Thymes v. Verizon Wireless, Inc. et al

Filing 73

MEMORANDUM OPINION AND ORDER by District Judge Kenneth J. Gonzales denying 58 Plaintiff's Motion for Recusal. (tah)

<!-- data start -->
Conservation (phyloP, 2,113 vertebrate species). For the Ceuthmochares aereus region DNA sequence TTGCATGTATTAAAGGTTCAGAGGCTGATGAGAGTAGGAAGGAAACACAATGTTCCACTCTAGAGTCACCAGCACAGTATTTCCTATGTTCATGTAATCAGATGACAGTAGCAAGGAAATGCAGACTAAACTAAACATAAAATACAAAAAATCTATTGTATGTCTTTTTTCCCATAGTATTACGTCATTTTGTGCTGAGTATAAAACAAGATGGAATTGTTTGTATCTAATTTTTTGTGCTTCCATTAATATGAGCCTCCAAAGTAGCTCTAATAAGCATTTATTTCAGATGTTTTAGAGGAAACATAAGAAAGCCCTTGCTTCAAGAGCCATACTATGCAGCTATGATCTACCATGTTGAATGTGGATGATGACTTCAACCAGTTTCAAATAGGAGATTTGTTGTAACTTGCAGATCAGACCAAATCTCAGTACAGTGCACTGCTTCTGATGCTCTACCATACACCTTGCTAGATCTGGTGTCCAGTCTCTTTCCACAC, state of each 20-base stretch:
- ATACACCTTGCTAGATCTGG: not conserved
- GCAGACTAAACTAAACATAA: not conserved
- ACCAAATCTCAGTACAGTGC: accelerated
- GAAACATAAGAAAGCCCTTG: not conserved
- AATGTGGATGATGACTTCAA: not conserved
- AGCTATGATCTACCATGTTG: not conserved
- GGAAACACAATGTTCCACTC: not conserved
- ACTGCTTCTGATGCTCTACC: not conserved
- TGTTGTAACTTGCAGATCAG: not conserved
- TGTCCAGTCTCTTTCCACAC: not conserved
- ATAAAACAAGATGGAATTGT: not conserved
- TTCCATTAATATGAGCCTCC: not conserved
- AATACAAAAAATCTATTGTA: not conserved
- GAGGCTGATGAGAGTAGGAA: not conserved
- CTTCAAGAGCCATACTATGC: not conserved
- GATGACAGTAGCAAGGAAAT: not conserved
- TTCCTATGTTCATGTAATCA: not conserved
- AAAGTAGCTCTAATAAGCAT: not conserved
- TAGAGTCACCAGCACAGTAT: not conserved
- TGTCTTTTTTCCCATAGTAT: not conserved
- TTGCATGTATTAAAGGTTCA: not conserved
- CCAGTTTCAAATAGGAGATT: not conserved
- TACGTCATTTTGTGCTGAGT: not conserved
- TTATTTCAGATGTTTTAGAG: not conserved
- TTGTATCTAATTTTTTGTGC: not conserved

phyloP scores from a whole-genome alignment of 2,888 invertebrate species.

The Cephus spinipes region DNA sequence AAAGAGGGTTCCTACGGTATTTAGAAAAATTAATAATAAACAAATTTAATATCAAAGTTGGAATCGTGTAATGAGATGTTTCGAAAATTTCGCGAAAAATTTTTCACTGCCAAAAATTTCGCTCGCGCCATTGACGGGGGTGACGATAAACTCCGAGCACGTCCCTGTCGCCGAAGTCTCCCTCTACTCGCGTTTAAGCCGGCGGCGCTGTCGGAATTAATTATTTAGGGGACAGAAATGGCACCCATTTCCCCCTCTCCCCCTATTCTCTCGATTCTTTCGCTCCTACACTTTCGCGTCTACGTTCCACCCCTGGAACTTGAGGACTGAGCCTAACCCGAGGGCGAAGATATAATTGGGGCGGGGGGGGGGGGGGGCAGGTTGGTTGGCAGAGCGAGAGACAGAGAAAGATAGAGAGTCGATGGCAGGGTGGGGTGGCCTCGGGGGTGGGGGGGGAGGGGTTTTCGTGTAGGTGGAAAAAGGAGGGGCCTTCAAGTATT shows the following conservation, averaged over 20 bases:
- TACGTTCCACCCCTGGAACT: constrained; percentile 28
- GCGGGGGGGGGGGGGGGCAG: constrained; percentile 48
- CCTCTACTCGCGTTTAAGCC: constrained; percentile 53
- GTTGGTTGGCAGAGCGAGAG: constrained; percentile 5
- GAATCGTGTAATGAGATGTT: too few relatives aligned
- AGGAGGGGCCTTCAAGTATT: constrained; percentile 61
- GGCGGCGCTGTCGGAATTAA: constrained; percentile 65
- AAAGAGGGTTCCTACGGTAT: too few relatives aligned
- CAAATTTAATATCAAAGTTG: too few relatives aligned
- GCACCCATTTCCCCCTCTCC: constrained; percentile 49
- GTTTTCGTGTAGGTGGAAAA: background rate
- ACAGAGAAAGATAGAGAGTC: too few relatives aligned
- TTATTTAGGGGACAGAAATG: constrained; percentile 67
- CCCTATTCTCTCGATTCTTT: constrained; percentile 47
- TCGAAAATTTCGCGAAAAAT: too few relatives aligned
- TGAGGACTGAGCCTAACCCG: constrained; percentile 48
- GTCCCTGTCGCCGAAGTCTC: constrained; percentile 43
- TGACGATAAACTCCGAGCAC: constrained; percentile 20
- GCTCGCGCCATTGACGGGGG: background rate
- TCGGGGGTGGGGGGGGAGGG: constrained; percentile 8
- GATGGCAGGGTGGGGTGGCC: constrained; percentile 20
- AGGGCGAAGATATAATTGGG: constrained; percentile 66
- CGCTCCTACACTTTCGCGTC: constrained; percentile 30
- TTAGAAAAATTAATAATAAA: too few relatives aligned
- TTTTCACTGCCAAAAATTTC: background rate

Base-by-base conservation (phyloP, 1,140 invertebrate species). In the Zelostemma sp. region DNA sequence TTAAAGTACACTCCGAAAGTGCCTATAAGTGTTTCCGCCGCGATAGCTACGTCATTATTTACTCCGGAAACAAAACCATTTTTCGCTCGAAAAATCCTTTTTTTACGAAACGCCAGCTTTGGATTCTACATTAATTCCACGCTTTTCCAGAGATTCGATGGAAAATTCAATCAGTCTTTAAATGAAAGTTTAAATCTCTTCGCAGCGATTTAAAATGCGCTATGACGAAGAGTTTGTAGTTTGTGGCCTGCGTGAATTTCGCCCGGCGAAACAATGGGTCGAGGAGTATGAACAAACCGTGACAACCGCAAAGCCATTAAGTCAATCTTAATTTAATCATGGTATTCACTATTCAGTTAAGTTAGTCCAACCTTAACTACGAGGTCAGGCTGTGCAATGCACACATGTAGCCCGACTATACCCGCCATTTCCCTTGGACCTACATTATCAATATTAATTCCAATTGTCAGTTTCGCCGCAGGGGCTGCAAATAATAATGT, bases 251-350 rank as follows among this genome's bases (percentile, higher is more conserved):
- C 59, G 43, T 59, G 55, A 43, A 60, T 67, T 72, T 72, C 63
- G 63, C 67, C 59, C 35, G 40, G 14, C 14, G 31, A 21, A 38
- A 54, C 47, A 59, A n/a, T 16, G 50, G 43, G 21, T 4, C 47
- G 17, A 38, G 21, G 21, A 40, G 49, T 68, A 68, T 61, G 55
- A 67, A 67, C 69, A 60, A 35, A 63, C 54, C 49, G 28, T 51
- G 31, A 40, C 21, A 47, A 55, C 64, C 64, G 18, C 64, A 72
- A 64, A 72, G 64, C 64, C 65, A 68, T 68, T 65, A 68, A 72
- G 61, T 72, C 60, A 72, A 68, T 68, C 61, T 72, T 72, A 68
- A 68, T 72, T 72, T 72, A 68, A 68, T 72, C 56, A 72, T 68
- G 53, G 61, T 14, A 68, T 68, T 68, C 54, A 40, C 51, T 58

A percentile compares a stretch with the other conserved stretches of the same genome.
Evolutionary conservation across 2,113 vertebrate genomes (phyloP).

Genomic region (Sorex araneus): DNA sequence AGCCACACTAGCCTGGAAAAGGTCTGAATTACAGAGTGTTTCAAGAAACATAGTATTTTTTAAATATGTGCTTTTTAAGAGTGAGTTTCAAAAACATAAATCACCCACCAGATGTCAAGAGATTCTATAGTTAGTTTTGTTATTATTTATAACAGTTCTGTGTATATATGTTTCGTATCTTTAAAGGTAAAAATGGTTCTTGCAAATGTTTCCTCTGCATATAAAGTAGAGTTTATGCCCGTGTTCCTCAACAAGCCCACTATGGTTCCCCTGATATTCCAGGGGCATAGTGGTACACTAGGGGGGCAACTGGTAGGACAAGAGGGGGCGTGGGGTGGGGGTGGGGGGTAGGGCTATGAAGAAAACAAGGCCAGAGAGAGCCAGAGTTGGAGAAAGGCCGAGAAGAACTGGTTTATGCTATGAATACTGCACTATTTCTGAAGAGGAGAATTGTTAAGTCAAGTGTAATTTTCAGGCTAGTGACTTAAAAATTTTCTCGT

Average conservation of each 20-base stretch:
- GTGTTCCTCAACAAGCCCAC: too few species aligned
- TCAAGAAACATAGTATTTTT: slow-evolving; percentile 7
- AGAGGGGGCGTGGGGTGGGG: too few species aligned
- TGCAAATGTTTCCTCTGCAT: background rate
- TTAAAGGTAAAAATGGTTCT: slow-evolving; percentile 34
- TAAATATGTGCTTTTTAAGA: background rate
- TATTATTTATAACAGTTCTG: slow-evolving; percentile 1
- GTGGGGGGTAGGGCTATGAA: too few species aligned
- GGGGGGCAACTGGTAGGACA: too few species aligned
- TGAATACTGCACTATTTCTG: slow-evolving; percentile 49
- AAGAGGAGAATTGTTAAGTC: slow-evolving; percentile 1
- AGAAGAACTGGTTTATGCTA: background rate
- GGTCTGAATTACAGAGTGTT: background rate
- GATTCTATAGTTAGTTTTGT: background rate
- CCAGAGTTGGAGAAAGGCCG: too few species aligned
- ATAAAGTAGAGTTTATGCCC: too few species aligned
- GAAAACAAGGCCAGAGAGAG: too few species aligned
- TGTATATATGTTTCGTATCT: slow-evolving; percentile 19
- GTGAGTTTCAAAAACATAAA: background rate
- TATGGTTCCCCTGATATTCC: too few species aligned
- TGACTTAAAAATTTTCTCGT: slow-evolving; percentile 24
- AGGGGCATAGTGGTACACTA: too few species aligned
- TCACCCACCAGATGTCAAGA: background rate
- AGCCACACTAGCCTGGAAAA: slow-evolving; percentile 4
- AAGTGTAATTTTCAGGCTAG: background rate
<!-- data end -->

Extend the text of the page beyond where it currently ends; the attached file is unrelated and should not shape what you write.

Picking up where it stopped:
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IN THE UNITED STATES DISTRICT COURT FOR THE DISTRICT OF NEW MEXICO CARL GENE THYMES, Plaintiff, vs. Civ. No. 16-66 KG/WPL VERIZON WIRELESS, INC., Defendant. MEMORANDUM OPINION AND ORDER This matter comes before the Court upon pro se Plaintiff’s “Motion for Recusal of Trial Judge for Failure to Address Plaintiff Need for Hearing on the Record when Malfeasance of the Defendants are Alleged” (Motion for Recusal), filed on October 26, 2016. (Doc. 58). Plaintiff brings his motion pursuant to 28 U.S.C. § 455(a). Defendant filed a response on November 10, 2016, and Plaintiff filed a reply on November 14, 2016. (Docs. 61 and 62). Both Defendant and Plaintiff, respectively, seek an award of attorney’s fees and costs should they prevail on the Motion for Recusal. Having reviewed the Motion for Recusal and the accompanying briefing, the Court denies the Motion for Recusal and denies Defendant’s request for an award of attorney’s fees and costs. Plaintiff moves to recuse me from this case, because I have not held hearings on the motions filed in this matter. Plaintiff believes that holding hearings is imperative to prevent Defendant from tampering with the Court’s rulings and orders, and to avoid the appearance of partiality. Defendant argues that Plaintiff has not demonstrated that a recusal would be appropriate. Section 455(a) provides that a judge “shall disqualify himself in any proceeding in which his impartiality might reasonably be questioned.” The Tenth Circuit has held that the question in a Section 455(a) motion is whether “sufficient factual grounds exist to cause a reasonable, objective person, knowing all the relevant facts, to question the judge’s impartiality.” United States v. Pearson, 203 F.3d 1243, 1277 (10th Cir. 2000). The Court, however, need not accept the movant’s factual allegations as true and “[a] judge should not recuse himself on unsupported, irrational, or highly tenuous speculation.” Hinman v. Rogers, 831 F.2d 937, 939 (10th Cir. 1987). Moreover, adverse rulings as well as “[a] judge’s ordinary efforts at courtroom administration” do not provide grounds for recusal. Webb v. Caldwell, 2016 WL 6211802, at *2 (10th Cir.) (citing Hinman, 831 F.2d at 938-39); Hall v. Doering, 185 F.R.D. 639, 642 (D. Kan. 1999). On the other hand, “what matters is not the reality of bias or prejudice but its appearance.” Pearson, 203 F.3d at 1277 (citation omitted). Finally, the movant has “a heavy burden of proof; a judge is presumed to be impartial and the party seeking disqualification bears the substantial burden of proving otherwise.” Pope v. Fed. Express Corp., 974 F.2d 982, 985 (8th Cir.1992) (citation omitted). Here, Plaintiff questions the Court’s adverse rulings believing, without factual support, that Defendant tampered with those rulings to go against Plaintiff. The Court does not accept as true Plaintiff’s speculative assertion that Defendant tampered with the Court’s rulings. Plaintiff is free to check the official court docket sheet to verify any court rulings as authentic. Plaintiff’s disagreement with the adverse rulings cannot support his request for recusal. Moreover, the Local Rules provide that “[a] motion will be decided on the briefs unless the Court sets oral argument.” D.N.M. LR-Cv 7.6(a). Put another way, the Court usually decides motions on the briefs unless there is good cause to set an oral argument. In this case, the 2 Court has not yet found good cause to deviate from the usual practice of deciding motions on the briefs. This administrative decision, likewise, cannot support a request for recusal. For the foregoing reasons, a reasonable, well-informed, and objective observer would not find a factual basis to question my partiality in not holding hearings on motions filed in this case. Plaintiff has, therefore, failed to carry his heavy burden of showing that a recusal under Section 455(a) is appropriate. Consequently, I deny the Motion for Recusal. Although Defendant is successful in opposing the Motion for Recusal, it does not cite any legal authority to support a request for an award of attorney’s fees and costs, nor does it provide any factual support for that request. See D.N.M. LR-Cv 7.3 (motion must cite legal authority and evidence in support of factual allegations). The Court, thus, denies Defendant’s request for an award of attorney’s fees and costs. IT IS ORDERED that 1. the “Motion for Recusal of Trial Judge for Failure to Address Plaintiff Need for Hearing on the Record when Malfeasance of the Defendants are Alleged” (Doc. 58) is denied; and 2. Defendant’s request for an award of attorney’s fees and costs is denied. ________________________________ UNITED STATES DISTRICT JUDGE 3

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